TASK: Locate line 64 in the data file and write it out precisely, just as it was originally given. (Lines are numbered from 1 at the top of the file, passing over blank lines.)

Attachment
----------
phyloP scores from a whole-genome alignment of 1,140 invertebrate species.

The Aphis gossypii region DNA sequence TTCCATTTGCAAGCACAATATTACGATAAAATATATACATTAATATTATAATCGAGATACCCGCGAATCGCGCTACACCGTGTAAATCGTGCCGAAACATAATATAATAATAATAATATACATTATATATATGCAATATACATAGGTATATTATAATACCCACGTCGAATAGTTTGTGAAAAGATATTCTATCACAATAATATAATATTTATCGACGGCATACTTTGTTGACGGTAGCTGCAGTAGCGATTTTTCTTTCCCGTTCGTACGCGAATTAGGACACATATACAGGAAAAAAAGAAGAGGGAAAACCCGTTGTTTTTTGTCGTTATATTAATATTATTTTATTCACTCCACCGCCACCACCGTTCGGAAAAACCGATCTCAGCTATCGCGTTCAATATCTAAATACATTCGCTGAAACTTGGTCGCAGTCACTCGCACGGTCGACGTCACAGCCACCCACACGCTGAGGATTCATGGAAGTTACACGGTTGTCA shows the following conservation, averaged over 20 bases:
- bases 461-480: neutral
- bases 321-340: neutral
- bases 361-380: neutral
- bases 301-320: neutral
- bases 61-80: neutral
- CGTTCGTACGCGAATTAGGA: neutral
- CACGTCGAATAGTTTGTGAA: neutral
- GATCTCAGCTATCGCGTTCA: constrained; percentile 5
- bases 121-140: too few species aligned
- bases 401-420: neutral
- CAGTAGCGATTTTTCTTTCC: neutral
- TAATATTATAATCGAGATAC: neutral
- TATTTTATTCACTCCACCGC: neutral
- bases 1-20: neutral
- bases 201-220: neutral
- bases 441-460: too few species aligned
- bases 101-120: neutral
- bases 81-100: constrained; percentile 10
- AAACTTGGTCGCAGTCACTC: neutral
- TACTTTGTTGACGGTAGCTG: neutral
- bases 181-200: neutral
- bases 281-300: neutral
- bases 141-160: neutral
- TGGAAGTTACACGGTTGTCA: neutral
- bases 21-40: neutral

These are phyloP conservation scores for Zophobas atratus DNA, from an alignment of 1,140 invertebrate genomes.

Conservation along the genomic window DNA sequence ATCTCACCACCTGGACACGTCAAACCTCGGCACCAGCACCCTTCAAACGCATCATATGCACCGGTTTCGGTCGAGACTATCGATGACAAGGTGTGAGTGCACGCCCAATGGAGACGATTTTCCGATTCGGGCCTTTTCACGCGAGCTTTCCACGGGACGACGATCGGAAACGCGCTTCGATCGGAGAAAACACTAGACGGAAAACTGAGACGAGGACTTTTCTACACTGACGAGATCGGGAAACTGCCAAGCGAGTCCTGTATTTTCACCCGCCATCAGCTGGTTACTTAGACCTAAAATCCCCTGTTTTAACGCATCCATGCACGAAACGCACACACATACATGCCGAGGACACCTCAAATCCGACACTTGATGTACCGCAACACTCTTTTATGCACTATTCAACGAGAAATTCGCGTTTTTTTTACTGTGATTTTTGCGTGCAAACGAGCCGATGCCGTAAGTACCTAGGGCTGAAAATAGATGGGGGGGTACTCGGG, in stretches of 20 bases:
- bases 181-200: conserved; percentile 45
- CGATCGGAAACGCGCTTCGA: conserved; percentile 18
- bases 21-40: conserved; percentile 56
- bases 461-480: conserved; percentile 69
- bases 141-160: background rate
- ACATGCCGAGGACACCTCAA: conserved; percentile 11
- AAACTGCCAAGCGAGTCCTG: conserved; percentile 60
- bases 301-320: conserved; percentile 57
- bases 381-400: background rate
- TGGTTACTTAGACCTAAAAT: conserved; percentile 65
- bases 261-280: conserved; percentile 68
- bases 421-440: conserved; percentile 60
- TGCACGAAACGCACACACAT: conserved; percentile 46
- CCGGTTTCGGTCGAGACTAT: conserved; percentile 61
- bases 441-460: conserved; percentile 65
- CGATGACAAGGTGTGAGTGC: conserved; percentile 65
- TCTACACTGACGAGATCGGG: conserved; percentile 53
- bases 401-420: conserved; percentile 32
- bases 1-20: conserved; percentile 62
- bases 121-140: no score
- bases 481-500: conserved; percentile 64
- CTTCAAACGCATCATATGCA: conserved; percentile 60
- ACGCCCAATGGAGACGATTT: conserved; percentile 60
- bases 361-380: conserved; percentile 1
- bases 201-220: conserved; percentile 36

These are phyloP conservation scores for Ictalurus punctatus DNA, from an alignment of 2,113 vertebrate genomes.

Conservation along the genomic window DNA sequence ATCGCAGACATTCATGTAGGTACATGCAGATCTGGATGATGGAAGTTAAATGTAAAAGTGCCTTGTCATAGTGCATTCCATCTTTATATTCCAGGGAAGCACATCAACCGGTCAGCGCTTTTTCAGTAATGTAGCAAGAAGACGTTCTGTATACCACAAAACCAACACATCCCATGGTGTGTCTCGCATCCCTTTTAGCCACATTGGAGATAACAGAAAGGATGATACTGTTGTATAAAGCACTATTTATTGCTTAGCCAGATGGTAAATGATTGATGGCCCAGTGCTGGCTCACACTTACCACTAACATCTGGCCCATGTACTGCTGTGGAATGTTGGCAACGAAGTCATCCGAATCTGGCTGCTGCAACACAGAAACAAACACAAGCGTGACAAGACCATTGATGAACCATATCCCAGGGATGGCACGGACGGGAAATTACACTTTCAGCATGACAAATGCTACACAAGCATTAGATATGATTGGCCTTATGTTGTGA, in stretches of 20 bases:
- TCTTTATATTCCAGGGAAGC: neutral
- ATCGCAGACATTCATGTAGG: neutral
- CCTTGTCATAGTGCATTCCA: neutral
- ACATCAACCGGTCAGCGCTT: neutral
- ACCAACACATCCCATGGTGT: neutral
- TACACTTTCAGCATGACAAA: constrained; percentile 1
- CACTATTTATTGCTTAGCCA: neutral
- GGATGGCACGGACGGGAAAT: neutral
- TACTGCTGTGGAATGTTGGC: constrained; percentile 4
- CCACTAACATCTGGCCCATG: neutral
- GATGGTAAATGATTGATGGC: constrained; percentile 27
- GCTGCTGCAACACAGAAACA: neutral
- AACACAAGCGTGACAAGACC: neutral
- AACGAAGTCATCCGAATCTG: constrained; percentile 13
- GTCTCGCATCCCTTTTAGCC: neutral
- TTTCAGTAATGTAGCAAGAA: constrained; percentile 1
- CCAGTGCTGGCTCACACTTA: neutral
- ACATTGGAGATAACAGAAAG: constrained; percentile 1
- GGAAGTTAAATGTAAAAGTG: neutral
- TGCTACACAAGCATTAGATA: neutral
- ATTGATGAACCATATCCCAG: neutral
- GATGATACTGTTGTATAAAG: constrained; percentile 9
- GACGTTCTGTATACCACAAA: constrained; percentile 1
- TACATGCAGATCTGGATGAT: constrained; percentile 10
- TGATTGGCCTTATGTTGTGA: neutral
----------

- GGATGGCACGGACGGGAAAT: neutral